The first thing you’ll need to do is look at your current compost bin to see what, if any, materials you will be starting with. If you added raked leaves last fall you will most likely find that they have broken down substantially. Take stock in what you see and smell. Is your compost heap wet or dry? Is it made of mostly large or small bits, and how does it smell? Yes, smell. The odor of your compost can tell you a lot about what you’re dealing with.
One of the first things you’ll want to do is break down any large bulky pieces of plant material, especially the woody stems and branches. Basically, the more surface area your compost has, the faster organic material will break down.
Once everything is broken down into nice, small, uniform pieces you’ll next need to determine how wet your compost is. Many people find in spring they are left with a lot of dried leaves from autumn but they fall short in the humus department, which is the dark, moist organic matter that helps maintain the moisture level in your compost heap. You can easily add moisture to your spring heap by shredding cardboard which is a material that can hold quite a bit of water. You may also want to consider adding other humectants such as decomposed straw or well-aged manure.
Now that you have ensured a nice moist atmosphere, it’s time to add new material to your heap. Quick spring cleanup of your yard should yield some nice organic matter such as dead grass and leaves. Your first mowing will also give you some new green matter to add. If incorporated well, grass clippings add a nice amount of nitrogen to your compost heap.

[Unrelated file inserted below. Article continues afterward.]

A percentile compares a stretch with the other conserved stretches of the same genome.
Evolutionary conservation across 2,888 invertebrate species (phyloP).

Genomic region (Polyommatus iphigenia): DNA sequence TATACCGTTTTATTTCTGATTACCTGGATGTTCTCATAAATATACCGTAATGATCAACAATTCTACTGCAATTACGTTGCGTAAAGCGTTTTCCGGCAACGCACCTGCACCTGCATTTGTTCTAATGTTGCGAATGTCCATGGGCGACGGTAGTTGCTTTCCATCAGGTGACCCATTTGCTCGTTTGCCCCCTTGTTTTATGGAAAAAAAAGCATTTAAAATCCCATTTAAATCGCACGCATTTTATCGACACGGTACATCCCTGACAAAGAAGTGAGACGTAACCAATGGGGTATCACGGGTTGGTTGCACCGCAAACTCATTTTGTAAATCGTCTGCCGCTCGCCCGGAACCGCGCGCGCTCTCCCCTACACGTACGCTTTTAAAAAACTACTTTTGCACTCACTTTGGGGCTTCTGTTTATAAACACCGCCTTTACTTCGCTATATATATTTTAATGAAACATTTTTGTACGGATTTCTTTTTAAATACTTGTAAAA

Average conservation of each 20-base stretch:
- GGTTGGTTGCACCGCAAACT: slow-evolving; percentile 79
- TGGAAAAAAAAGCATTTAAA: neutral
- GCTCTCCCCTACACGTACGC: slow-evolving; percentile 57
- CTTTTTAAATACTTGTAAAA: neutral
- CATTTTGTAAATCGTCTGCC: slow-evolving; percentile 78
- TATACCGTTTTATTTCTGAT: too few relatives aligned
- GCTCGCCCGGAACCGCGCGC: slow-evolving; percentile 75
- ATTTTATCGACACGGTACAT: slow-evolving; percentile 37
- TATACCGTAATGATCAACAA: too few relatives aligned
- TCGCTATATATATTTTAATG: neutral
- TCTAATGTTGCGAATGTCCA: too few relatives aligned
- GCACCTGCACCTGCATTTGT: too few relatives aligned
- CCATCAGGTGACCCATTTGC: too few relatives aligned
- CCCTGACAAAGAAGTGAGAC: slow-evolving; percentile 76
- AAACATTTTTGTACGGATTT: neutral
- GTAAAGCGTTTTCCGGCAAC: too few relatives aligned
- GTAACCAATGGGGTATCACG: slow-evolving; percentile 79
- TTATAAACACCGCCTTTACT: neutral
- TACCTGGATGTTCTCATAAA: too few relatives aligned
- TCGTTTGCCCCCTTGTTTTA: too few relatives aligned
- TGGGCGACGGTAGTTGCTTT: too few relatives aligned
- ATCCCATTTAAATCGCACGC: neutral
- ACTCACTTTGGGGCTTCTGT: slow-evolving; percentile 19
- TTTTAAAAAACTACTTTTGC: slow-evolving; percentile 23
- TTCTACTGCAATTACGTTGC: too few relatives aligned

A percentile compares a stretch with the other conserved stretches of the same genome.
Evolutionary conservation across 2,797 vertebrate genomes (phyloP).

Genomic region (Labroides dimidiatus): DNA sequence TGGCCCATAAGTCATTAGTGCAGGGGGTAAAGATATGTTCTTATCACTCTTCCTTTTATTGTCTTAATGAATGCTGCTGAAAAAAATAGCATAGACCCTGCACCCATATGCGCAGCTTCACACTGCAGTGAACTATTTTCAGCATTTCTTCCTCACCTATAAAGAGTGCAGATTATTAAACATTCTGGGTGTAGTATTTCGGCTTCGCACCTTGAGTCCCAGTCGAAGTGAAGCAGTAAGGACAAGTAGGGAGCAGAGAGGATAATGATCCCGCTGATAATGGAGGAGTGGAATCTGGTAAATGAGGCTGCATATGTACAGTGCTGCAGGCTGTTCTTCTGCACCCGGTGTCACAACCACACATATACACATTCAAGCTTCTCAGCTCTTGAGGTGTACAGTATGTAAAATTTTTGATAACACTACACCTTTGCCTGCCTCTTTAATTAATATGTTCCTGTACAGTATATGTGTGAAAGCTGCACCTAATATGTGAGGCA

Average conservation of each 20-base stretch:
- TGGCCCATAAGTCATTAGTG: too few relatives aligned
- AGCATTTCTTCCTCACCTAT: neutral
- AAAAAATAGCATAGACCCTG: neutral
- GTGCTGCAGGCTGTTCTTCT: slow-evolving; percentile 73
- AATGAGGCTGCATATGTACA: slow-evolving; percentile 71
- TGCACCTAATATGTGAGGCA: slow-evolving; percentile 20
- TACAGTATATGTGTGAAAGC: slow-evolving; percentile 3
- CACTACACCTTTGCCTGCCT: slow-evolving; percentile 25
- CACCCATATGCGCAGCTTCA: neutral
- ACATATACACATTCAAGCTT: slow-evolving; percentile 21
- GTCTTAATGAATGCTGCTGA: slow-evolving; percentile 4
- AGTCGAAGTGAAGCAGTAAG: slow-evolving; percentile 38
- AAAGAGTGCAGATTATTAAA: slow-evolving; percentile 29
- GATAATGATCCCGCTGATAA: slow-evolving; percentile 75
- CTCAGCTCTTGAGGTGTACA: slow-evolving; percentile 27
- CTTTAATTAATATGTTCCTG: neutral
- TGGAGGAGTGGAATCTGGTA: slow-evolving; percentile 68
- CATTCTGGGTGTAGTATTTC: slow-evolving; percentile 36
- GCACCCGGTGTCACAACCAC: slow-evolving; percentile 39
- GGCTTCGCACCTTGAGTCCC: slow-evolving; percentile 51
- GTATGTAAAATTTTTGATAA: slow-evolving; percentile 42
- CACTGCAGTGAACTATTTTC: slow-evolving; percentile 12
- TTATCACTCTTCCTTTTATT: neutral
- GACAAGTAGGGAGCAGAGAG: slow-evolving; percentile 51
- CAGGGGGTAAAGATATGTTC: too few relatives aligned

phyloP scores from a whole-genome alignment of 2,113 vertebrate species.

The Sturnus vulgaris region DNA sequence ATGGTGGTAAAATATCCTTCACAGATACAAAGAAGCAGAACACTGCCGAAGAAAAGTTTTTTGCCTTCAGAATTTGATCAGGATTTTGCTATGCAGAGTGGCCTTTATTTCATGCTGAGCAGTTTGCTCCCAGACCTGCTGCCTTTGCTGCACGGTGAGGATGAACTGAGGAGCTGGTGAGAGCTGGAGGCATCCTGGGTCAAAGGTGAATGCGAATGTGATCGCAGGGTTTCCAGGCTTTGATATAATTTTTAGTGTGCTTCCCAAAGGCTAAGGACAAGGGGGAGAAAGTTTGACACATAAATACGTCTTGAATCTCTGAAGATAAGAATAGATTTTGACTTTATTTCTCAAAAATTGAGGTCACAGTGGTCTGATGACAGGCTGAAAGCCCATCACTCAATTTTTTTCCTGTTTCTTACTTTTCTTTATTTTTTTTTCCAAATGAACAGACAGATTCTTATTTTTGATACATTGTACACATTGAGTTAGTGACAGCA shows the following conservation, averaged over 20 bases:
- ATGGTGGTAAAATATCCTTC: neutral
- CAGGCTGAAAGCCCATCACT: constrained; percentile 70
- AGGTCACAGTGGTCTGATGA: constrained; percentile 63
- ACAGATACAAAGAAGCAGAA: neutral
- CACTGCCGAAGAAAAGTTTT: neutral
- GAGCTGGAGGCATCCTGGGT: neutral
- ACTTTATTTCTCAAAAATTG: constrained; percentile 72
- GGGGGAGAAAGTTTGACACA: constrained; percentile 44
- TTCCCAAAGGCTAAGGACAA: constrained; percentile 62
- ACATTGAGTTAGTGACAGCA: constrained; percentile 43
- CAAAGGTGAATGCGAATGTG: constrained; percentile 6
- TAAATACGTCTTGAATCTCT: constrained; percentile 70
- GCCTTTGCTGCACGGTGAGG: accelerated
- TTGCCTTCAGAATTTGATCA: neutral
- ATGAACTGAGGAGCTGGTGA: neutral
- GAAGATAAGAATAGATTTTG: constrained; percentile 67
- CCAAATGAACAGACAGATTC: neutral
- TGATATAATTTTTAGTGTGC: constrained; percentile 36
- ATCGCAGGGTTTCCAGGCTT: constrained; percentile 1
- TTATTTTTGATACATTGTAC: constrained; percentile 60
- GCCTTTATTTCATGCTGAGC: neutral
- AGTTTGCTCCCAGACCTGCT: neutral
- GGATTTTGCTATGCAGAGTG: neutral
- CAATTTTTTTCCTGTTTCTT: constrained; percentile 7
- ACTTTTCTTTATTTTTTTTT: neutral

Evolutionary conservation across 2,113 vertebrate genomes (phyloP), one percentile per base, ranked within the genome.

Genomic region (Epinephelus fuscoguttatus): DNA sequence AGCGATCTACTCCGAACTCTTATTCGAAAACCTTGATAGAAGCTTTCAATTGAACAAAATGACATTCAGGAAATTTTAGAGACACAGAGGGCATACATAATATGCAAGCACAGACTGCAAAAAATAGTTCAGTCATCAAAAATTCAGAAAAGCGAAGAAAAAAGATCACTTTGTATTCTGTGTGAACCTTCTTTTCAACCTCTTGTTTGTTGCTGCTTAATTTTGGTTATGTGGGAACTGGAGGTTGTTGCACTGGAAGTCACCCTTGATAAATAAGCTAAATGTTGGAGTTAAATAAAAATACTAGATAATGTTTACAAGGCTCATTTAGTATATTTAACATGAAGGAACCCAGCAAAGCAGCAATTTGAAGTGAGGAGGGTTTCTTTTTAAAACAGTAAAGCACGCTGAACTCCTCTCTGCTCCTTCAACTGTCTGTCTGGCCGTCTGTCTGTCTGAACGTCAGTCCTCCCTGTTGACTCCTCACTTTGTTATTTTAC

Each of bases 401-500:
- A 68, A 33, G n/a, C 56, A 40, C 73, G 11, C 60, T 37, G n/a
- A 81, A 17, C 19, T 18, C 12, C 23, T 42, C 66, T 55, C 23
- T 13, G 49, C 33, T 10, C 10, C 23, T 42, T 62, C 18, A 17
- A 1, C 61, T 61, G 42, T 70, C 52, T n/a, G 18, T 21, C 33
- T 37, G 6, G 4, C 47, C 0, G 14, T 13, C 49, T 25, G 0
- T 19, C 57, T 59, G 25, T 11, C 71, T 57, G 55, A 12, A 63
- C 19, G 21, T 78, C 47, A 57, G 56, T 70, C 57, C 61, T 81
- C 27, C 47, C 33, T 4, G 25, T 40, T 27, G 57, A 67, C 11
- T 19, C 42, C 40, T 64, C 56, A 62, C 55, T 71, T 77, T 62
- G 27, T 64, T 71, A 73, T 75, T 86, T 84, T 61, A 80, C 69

You can find more green materials in your kitchen. These will be things like orange and banana peels, leftover lettuce, etc. These materials will nourish your pile and also help keep it moist. Be sure when adding these to spread them out evenly and combine well.
When everything is mixed well it is time to water your heap. You needn’t soak everything, simply use a garden watering can to add a little moisture to your mix. How wet should your heap be ideally? Many gardeners compare a healthy compost heap to a slightly damp sponge.
The next thing to discuss is a topic that makes some gardeners squirmy – worms! Red worms are a great addition to any compost heap simply because they speed up the decomposing process. A note – worms should only be used in cold heaps, obviously, not hot as the worms will eventually die an unpleasant death.
Once your compost heap is back up to speed, the trick is to keep adding new organic material and maintain the moisture levels. By doing so you will have nutrient-rich compost for all of your flower beds and vegetable gardens this spring and summer.